I urge parents who failed this year to involve their MP early on. Local schools must be for local children.PETER. I have considerable sympathy for your point about the children who narrowly miss the pass standard and are unlikely to succeed at appeal as a consequence. I have added a section at the bottom of this article to address the point. However, you are wrong on two counts. Firstly, the pass mark is set by looking at the scores of Kent children to select 21%. The performance of out county children has and can have NO influence on this process. See my statistics from last year via the link in the article. Secondly, Kent sent out no such edict. They do not have the powers to do so and it would be illegal to tamper with the independence of appeal panels in this way. I can think of no panel I know that considers and has considered appeals for these four academies which would accept such an edict. What may happen is that the presenting officer for the academy may attempt to suggest such a way forward. It is then totally up to the panel to decide if they wish to accept such guidance or not. I can think of many cases where it simply does not happen, although I suspect that panels at these four very oversubscribed schools may well take notice of such guidance given the incredibly difficult task they have to identify a small proportion of candidates to be successful.

  • Comment Link Thursday, 16 October 2014 19:38 posted by nicola

    My daughter got 334, the pass rate was 320 but each subject - English, reasoning and maths had to have a minimum level of 106 and she got 120 in reasoning, 112 in English and 102 in maths (I know this was nerves).

    She actually got much higher mark than some who passed just by getting 106 on each. She was first in line for the head's appeal but all of his appeals got rejected. School thinks it's totally unfair and we have their full backing to appeal.

    My daughter cried herself to sleep last night. How on earth can this be a fair system to a 10 year old child who actually did very well!?

    Am disgusted. PETER: I am sorry for your experience. Sadly, if we have selective schools then there has to be a testing system. In Kent you have three chances: firstly the test itself; secondly the Headteacher assessment where work is also taken into account; thirdly the appeal where parents can ask for any other factors to be taken into account. However, at the end of the day there are only a certain number of places available for a theoretical 25% of the children measured by ability. I also worry about the stress on ten year old children, made worse in many cases by parental expectation and a coaching culture (not suggesting this is true in your case). Have you an alternative way of allocating these places?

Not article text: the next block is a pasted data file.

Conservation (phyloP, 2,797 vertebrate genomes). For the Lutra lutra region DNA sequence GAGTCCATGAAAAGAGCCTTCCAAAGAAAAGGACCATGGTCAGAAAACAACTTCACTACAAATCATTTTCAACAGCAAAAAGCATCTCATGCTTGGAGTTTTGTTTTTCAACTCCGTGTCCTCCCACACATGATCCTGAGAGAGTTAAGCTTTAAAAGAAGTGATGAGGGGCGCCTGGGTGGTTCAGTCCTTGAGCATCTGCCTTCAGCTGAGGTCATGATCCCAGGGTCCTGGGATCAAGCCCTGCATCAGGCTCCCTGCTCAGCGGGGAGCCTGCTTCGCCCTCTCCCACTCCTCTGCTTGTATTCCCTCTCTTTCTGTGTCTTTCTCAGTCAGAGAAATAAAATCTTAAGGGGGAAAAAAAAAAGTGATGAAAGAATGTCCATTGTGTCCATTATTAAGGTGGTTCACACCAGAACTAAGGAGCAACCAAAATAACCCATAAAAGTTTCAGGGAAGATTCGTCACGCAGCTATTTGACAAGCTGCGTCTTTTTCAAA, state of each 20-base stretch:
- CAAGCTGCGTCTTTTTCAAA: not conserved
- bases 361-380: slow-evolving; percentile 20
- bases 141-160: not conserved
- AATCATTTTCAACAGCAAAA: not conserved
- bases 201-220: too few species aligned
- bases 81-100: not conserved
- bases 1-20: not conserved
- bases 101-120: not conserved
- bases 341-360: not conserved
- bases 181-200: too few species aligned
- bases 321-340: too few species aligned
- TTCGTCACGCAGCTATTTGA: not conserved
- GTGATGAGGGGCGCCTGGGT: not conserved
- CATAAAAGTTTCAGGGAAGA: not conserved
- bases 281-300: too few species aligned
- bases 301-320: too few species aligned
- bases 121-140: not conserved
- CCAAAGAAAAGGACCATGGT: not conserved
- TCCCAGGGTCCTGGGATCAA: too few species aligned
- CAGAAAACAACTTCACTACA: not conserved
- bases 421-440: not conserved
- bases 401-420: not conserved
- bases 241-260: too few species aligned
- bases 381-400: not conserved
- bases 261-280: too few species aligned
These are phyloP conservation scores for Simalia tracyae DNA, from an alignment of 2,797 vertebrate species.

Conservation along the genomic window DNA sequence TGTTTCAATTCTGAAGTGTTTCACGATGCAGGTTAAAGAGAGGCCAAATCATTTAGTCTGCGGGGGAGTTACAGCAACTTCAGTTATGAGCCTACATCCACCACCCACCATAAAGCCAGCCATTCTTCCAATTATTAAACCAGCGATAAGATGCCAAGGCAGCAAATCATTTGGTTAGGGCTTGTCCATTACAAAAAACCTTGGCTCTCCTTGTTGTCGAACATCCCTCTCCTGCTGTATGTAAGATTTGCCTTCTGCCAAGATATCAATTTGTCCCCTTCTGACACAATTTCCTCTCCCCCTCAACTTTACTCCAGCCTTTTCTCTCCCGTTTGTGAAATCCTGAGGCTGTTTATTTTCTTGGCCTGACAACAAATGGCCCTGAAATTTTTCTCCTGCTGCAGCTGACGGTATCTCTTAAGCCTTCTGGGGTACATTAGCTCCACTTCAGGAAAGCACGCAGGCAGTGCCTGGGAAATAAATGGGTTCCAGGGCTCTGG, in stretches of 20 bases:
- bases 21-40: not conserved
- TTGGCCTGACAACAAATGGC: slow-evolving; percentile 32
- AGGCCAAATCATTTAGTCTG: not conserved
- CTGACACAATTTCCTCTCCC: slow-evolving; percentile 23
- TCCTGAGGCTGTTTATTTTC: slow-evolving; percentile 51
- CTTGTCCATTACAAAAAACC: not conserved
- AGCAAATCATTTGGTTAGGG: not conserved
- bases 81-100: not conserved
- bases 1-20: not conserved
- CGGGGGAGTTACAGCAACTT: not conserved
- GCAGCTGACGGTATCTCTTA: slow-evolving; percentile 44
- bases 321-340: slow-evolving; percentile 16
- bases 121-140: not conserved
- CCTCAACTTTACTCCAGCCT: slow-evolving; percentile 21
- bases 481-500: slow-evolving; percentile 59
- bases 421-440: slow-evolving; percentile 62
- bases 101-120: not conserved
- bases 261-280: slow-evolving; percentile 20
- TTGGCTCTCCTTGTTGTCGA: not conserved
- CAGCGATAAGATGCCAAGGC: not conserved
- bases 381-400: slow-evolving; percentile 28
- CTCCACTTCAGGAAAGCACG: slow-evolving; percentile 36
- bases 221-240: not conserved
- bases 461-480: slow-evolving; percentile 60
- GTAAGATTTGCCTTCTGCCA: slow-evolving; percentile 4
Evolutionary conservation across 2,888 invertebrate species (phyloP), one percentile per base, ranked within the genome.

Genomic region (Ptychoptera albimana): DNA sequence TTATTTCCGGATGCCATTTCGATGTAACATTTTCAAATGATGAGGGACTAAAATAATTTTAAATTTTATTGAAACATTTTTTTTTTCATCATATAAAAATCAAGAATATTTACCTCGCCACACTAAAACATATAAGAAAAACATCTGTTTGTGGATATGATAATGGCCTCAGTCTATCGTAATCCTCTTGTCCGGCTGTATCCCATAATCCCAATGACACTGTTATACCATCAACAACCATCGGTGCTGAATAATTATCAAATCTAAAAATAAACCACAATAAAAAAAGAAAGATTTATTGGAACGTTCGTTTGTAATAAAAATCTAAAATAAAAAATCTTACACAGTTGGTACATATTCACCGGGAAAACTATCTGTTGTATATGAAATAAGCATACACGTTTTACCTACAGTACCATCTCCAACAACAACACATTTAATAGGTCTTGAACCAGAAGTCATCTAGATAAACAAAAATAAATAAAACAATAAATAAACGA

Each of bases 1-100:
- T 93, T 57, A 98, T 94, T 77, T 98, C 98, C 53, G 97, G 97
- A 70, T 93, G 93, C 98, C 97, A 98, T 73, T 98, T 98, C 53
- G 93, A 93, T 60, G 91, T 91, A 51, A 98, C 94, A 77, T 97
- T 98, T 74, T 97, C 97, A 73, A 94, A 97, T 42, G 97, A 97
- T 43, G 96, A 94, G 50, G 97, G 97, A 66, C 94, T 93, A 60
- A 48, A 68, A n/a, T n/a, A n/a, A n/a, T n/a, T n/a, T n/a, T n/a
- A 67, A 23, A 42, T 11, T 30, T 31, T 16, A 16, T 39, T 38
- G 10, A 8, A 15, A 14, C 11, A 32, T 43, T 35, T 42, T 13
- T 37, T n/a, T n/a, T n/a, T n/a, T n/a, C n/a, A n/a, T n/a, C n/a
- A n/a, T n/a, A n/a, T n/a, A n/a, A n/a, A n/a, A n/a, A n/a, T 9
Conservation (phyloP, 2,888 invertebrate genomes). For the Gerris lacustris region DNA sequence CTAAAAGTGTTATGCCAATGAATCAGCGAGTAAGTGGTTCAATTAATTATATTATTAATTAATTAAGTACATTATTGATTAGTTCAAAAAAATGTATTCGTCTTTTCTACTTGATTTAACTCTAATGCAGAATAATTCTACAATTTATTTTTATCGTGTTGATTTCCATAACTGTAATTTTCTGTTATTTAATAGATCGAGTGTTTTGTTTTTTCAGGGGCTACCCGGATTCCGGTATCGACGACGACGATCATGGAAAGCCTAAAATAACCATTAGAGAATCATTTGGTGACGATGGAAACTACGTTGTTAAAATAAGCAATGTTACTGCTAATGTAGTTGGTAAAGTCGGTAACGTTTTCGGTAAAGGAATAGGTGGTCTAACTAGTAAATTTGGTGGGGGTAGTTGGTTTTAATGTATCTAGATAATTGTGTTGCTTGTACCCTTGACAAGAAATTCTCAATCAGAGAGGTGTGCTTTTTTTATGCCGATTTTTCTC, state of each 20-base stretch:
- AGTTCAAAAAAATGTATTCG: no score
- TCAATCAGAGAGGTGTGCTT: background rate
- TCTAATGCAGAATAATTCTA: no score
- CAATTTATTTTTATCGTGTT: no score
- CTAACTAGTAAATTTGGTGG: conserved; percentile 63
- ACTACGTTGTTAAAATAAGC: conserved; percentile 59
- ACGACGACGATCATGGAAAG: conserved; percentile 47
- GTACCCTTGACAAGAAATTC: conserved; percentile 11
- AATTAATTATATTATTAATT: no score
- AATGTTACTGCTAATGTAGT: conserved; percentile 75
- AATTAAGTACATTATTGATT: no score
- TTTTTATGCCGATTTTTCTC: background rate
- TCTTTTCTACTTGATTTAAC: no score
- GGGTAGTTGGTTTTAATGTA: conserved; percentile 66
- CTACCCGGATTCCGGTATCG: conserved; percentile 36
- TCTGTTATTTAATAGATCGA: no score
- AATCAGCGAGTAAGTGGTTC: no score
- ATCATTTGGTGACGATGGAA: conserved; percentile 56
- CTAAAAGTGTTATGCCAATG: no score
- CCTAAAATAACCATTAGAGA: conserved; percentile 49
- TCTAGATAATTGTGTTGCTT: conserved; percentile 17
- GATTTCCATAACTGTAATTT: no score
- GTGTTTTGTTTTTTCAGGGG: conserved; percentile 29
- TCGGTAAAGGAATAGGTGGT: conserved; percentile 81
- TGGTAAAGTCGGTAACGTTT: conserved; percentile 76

• Comment Link Thursday, 16 October 2014 10:23 posted by anonymous

    my son missed a pass by 2 points on the English paper. How do I go about asking for it to be remarked please? PETER: I am afraid there is no facility for remarking Kent or Medway Tests papers.

  • Comment Link Wednesday, 15 October 2014 22:10 posted by anon

    32% of kids passing the test live outside of kent. These children are making it much more difficult for local able children to be able to go to their local grammar school. This just isn't right. PETER: I am also in favour of local grammar schools for local children but look at my statistics. Just 343 oocs into Kent, nearly 250 of which to Dartford and Gravesend. That is just 20% of those who passed, with 120 going out of Kent to grammars in Bexley, Bromley and Medway. Yes, there is a problem, but it is not as great as the media allege. Children who pass the Kent test, living in Kent will get places if they persevere. Those who lose out are some who have to appeal having failed the test in the first place.